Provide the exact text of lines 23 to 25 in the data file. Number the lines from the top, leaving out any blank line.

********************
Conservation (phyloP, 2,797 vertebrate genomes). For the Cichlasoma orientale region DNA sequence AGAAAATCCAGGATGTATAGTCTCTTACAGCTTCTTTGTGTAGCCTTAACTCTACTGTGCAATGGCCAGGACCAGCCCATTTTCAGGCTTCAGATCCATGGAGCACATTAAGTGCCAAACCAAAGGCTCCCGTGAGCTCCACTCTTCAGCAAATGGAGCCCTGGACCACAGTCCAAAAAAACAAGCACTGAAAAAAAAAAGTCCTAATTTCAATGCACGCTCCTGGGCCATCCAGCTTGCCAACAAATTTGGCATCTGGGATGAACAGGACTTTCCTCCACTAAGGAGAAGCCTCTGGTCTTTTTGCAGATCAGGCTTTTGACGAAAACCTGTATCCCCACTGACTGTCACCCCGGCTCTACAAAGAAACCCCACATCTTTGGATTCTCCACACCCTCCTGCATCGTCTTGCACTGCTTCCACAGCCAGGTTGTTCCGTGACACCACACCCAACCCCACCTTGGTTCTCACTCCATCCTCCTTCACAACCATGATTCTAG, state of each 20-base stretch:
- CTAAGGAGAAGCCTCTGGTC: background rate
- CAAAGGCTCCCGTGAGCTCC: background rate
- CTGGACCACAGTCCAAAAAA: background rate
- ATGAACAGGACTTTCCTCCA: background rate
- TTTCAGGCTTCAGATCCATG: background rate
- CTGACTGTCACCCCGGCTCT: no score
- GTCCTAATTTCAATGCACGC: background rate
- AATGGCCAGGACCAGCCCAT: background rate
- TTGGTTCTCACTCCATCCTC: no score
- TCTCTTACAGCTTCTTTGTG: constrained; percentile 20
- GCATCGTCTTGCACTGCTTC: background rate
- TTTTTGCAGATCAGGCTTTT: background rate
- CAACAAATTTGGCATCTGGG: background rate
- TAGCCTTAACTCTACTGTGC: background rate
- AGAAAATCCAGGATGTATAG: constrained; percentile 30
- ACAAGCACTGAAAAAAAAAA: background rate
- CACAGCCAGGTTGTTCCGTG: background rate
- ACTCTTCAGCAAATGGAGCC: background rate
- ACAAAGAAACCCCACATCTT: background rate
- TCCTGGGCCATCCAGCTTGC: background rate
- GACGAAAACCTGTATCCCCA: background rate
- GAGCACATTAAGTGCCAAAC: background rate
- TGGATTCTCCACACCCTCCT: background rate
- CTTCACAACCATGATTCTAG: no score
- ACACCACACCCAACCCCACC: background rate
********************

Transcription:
- GAGCACATTAAGTGCCAAAC: background rate
- TGGATTCTCCACACCCTCCT: background rate
- CTTCACAACCATGATTCTAG: no score